Food and Fun: Celebrate Maslenitsa the Russian way


Written by Daria Fomina

Maslenitsa is easily one of Russia’s favorite holidays, after New Year of course. This year Maslenitsa festivities in Moscow begin as early as February 20, so if you feel like eating some authentic pancakes after a crossfit challenge and a photoshoot with Kazimir Malevich, look no further. We’ve put together a list of places where you can celebrate Maslenitsa the Russian way or simply have a great time.
Some History First
Seven days of gluttony and fun, also known as “pancake week” or “butter week”, make for an exciting blend of pagan and Christian traditions that go back to the 2nd century A.D. Like many ancient holidays, it has several origin theories, most of which agree on its spring-welcoming purpose. For Orthodox Christians Maslenitsa is the last week before the Great Lent, they call it “meatless week”, as no meat is allowed on the table, unlike dairy, eggs and sweets.

It’s all about Pancakes
Blini pancakes, the cornerstone of Russia’s pancake week, in fact have much more in common with crepes, than American pancakes. The legend has it, round golden pancakes symbolize the Sun with its warmth end energy. This year in 18 Moscow parks and the city center pancake stalls will aboud. Want to learn how to cook authentic Russian bini? For cooking classes you should go to New Arbat, Novopushkinsky square, Tverskaya and Manezhnaya squares. The latter is currently dominated by the 8-meter-high ice sculpture “Tzar-Maslenitsa” and offers an unparalleled variety of traditional Russian food: here on Manezhnaya square you can try pancakes with pike caviar, poultry or sweet toppings and lots of traditional Russian bakery. Free cooking classes start on February 17: from 3pm to 7pm on weekdays and 12pm to 7pm on weekends you can learn to cook and subsequently try pancakes from all over the world: from Asian spring-rolls, to french crepes to Abkhazian  pancakes. Forget you diet - solar energy you consume with the pancakes totally justifies the carbs.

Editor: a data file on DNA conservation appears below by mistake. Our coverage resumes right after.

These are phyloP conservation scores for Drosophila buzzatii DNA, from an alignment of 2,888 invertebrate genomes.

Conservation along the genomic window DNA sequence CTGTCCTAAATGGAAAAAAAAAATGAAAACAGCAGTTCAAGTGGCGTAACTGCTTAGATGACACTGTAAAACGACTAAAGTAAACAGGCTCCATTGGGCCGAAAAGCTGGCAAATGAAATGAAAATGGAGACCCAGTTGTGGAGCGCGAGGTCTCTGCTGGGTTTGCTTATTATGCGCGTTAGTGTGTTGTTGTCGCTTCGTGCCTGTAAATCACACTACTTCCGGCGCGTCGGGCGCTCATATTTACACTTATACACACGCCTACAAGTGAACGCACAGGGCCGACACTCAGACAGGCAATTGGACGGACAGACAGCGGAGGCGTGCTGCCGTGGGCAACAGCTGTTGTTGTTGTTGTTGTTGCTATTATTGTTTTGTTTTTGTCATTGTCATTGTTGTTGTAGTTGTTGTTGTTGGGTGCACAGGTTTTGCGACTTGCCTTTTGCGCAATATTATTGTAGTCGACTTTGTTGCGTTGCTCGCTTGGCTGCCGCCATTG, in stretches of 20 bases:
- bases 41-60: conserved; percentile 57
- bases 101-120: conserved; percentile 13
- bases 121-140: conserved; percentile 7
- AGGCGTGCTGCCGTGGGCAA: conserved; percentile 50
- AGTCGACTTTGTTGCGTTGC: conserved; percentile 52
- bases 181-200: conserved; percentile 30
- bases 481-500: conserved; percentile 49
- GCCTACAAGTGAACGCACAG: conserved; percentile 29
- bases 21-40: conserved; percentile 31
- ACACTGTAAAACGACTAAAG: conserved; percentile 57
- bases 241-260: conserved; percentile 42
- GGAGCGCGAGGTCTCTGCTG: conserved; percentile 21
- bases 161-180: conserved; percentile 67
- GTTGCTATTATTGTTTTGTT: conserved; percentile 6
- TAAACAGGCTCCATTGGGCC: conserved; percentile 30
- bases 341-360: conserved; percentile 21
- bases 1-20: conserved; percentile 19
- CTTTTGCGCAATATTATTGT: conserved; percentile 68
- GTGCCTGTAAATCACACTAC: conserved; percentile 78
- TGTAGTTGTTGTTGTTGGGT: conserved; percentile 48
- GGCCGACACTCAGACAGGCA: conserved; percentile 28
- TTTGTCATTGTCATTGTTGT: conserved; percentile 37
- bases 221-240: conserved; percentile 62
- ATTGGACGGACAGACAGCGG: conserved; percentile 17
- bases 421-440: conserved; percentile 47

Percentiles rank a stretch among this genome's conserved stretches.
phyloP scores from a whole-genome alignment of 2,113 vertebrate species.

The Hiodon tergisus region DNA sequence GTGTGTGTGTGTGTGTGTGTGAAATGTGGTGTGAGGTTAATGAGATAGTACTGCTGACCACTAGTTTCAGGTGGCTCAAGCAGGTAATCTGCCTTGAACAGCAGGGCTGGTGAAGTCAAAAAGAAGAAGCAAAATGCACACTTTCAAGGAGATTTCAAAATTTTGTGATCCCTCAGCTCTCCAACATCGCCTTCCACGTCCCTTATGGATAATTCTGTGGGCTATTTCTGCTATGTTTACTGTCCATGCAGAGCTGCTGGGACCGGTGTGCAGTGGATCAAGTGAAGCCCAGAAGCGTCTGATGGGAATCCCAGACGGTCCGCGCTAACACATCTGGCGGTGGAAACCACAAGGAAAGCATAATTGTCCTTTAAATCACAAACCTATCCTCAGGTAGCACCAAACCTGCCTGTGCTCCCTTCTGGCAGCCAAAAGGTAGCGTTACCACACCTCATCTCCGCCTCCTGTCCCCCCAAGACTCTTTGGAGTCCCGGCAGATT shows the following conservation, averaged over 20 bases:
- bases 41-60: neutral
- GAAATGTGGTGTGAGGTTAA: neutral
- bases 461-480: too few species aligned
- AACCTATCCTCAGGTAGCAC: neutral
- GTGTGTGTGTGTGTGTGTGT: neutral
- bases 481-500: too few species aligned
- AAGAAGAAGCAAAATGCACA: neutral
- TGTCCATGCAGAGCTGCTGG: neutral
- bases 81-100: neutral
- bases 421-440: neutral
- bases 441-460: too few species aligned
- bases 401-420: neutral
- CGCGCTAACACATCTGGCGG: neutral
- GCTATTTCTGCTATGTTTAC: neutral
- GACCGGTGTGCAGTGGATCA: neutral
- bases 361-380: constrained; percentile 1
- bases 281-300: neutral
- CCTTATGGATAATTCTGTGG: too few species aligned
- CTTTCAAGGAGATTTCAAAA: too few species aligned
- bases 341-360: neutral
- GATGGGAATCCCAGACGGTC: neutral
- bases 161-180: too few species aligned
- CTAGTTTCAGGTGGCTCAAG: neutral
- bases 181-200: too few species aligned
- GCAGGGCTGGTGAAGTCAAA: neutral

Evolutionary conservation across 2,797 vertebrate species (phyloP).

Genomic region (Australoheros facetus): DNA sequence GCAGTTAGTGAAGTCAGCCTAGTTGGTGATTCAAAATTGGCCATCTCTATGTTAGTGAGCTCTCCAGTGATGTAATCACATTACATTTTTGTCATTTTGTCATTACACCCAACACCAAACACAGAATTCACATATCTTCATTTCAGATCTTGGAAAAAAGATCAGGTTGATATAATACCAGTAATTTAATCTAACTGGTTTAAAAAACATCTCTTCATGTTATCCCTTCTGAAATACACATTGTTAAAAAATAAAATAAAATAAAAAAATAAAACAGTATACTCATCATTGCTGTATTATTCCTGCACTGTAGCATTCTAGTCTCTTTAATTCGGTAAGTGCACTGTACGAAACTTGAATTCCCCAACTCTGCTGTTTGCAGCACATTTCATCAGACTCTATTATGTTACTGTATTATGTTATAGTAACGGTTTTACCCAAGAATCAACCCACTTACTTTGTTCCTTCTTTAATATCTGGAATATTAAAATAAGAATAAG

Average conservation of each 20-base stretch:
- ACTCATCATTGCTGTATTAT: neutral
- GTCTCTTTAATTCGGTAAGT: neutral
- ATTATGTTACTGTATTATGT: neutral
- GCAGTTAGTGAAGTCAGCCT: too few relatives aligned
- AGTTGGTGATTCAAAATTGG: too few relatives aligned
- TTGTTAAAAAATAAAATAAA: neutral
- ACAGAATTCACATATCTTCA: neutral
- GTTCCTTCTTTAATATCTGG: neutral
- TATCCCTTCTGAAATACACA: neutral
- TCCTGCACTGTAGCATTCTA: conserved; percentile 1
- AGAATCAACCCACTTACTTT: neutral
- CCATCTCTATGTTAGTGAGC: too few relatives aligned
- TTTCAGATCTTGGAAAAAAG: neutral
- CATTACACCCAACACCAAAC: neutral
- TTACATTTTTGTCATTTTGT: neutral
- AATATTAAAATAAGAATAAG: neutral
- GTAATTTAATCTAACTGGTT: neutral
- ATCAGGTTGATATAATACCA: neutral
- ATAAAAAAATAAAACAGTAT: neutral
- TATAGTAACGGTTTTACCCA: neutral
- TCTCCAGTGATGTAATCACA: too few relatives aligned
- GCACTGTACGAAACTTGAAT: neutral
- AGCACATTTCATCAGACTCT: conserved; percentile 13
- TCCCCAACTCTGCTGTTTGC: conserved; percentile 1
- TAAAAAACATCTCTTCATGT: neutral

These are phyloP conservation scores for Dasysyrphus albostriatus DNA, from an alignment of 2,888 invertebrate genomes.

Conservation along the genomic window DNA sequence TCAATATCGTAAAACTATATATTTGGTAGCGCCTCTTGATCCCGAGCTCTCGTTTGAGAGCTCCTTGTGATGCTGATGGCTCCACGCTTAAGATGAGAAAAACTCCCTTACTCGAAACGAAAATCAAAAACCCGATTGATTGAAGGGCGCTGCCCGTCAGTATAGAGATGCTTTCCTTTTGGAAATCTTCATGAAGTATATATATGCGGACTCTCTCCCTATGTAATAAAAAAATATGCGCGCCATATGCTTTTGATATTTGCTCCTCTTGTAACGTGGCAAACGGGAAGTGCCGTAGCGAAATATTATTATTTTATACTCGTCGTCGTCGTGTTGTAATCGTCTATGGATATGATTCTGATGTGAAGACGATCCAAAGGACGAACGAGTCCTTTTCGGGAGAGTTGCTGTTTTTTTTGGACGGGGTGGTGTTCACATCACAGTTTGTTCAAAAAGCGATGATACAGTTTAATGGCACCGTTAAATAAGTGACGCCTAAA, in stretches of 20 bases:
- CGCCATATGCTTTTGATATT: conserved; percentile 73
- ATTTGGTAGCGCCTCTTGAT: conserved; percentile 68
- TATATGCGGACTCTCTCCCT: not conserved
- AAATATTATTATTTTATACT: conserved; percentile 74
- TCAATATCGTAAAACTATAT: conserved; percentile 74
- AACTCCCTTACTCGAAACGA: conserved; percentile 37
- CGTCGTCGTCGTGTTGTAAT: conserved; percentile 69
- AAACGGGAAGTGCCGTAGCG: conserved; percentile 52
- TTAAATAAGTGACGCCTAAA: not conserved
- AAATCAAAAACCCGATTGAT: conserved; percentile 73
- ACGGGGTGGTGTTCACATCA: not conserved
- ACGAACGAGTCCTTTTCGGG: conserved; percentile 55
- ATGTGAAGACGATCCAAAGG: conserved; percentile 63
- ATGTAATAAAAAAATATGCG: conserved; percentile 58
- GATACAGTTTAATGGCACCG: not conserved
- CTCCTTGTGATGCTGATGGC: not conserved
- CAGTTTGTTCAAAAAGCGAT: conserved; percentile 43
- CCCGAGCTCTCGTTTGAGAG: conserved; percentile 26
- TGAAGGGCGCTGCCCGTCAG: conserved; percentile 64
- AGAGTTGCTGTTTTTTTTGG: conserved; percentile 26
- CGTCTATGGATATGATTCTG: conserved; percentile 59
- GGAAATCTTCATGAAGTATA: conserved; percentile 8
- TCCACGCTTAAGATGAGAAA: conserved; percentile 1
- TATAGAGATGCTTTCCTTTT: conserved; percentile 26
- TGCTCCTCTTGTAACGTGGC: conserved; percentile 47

Come Out and Play
But Maslenitsa is not just about the food, since the old days it’s been the time for fun and games. Outdoor games, sleigh rides, wall-on-wall fist fights were supposedly meant to speed up the arrival of spring. If you want to validate this theory, go to Ploshchad Revolyutsii. From 3pm to 8pm on weekdays and 12pm to 8pm on weekends here you can play traditional Russian games, attend arts & crafts workshops, watch various performances, help making Maslenitsa effigies, take a photo with Winter and Spring  and choose from over 120 kinds of pancakes, which include blue and white pancakes, pancake rolls and layered crepe cakes.
Every day between 12pm and 8pm on Tverskoy boulevard you can participate in cheese relay race and roll gigantic blocks of cheese, or watch a 4pm puppet show “Fairy Tales of Winter Maid”. On February 23, which happens to be the Defender of the Fatherland Day you can test your integrity in crossfit challenge, and then treat yourself to stakes and some more pancakes.

Wake up the Bear
Ancient Russians considered bears ambassadors of spring, since they were the first ones to feel it coming and during the pancake week would bring them pancake offerings, as a way to greet spring. If that’s something you’d like to know more about, come to Tverskaya square on any day between 11am and 8pm and play a traditional Russian game “wake up the bear”. Then stay for a crafts workshop and make your own Maslenitsa doll. And then have some more pancakes of course - here they cook buckwheat pancakes with a variety of toppings.
If you need some food for thought, New Arbat is the place for you: there you can learn more about the 20th century art, visit a book fair, see two-meter high figure of famous artists or make your own costume for Maslenitsa carnival.
And if you want to witness a Guinness record being set, go to Muzeon park on February 26, where they’re going to throw world’s biggest pancake feast and bake over 10 thousand pancakes.